Commentary on Iago's first soliloquy

Topics: IagoOthello

Towards the end of Act 1 in Shakespear’s Othello, we come across a significant soliloquy recited by an important character in the play, Iago. Throughout the play, Shakespear has used Iago as a working force towards the plot. The whole plot of the novel revolves around this character and what he plans to do next, and this seems clear by the end of Act 1. Thus, Shakespear providing the audience with Iago’s soliloquies is like giving an overview of the what is about to happen, creating a clear picture in the audiences’ heads and then working towards it, and also a deep insight into Iago’s character, and his point of view of how things are shaping out.

Prior to Iago’s first soliloquy, Iago has convinced Roderigo, who had seemed so sure of failure that he was planning on committing suicide, that he is going to get what he wants as long as he keeps paying Iago. Here, we see Iago’s manipulative skills at work.

Even though Iago has failed in an attempt to hurt Othello, he is determined to get what he wants, and that’s how he conjures up another brilliant plan in his soliloquy. This time, he plans on using Michael Cassio, who is like his rival as he received the promotion instead of Iago. Iago is going to create a picture in Othello’s head that Cassio is too close to his wife, Desdemona, and that they are having an affair. In this manner, Iago will have caused enough damage to Othello’s relationship with Desdemona, and hence Othello, and since Othello would have fired Cassio from his position, he would have no choice but to employ Iago.

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According to his plan, he will steal Cassio’s place too, and cause pain to Othello, whom he hates.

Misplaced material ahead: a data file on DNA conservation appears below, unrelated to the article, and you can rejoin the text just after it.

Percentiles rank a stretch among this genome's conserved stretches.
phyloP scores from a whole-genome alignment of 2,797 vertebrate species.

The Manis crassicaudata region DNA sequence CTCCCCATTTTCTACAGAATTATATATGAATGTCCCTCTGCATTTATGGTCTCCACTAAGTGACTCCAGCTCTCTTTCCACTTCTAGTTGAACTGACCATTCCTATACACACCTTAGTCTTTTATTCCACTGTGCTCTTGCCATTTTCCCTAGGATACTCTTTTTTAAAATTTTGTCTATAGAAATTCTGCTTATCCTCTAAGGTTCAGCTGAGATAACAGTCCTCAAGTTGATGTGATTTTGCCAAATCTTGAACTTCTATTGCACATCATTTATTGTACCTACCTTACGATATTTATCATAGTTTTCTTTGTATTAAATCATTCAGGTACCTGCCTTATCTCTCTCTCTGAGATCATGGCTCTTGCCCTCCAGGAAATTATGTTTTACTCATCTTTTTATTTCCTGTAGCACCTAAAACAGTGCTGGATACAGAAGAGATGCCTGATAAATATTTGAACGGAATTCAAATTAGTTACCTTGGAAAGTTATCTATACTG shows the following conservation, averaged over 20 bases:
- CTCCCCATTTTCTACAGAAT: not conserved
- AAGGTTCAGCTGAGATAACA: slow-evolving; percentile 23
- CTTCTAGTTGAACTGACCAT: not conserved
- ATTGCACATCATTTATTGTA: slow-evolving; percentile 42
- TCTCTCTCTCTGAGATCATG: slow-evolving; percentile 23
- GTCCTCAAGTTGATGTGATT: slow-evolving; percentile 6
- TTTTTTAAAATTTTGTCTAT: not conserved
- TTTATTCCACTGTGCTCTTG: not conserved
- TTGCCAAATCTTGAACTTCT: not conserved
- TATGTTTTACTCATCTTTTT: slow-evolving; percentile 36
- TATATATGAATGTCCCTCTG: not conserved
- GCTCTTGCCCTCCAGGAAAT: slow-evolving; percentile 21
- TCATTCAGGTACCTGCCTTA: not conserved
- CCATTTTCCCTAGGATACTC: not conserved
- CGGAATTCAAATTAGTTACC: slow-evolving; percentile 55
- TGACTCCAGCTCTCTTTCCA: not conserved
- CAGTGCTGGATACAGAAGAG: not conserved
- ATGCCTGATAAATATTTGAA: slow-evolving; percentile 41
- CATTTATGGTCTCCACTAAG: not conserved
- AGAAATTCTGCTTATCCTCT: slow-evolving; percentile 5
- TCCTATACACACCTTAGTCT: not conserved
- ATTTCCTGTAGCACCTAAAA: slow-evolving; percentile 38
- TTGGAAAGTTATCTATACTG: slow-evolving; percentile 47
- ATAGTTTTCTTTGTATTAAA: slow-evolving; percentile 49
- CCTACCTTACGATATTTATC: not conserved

In Shakepear’s portrayal of the characters in the play, Iago seems to have all of the forces to be working towards him. Due to this, Iago’s plan seems to be inevitable. Iago is able to derive his purpose from all the people in society. He hates Michael Cassio as he took the promotion that Iago was supposed to have, and thus in his plan he is both going to use him against the Moor and get him fired from his military status. This plan of Iago’s becomes a much easier task because of Cassio’s personality. Cassio, as mentioned in Iago’s soliloquy, is a well mannered and handsome man, who would be the perfect man to cause jealousy and suspicion to any husband. This is seen in Iago’s folloqing quote, “He hath a person and a smooth dispose To be suspected, framed to make a woman false.”

Apart from Cassio, Iago hates the Moor (Othello) too, and hence his plan’s main focus is to cause Othello pain. The task of misguiding Othello into believing false stories about Desdemona and breaking his relationship with her is made easier for Iago because of the straightforwardness of Othello. He believes whatever appears to him, and hardly questions or suspects anything appearing right to him. Iago says in his soliloquy that, “The Moor is of free and open nature, That thinks men honest that but seem to be so, And will as tenderly be led by the nose As assess are.” This basically means that Iago, who as we have witnessed already as a master of manipulation, will have no difficulty in misguiding and manipulating Othello the way he wants to. Here in this quote Iago also makes a simili of Othello with an ass, which shows Iago’s feelings towards Othello. Similarly, Iago makes another simili of Roderigo, who has been giving money to Iago for Iago’s help in aquiring Desdemona, with a snipe, which is a long-billed bird, used as a symbol for worthlessness. Here also, we see the character of Roderigo from the point of Iago, and he has also been used by Iago as a source of profit.

The most important advantage for Iago of all, is of course his reputation among all the people. All the people in Venice ironically think of Iago as one of the most honest and loyal people in the military staff, and hence everybody respects Iago’s word the most and his views the most. Due to this, Iago will be easily able to manipulate Othello. This knowledge is known to Iago as he states in his soliloquy, “He holds me well: The better shall my purpose work upon him.”

With all these things working in Iago’s favour, it seems likely for Iago;s plan to work. Hence here Shakespeare seems to portray that all the forces are working for the evil

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Commentary on Iago's first soliloquy. (2019, Jan 08). Retrieved from

Commentary on Iago's first soliloquy
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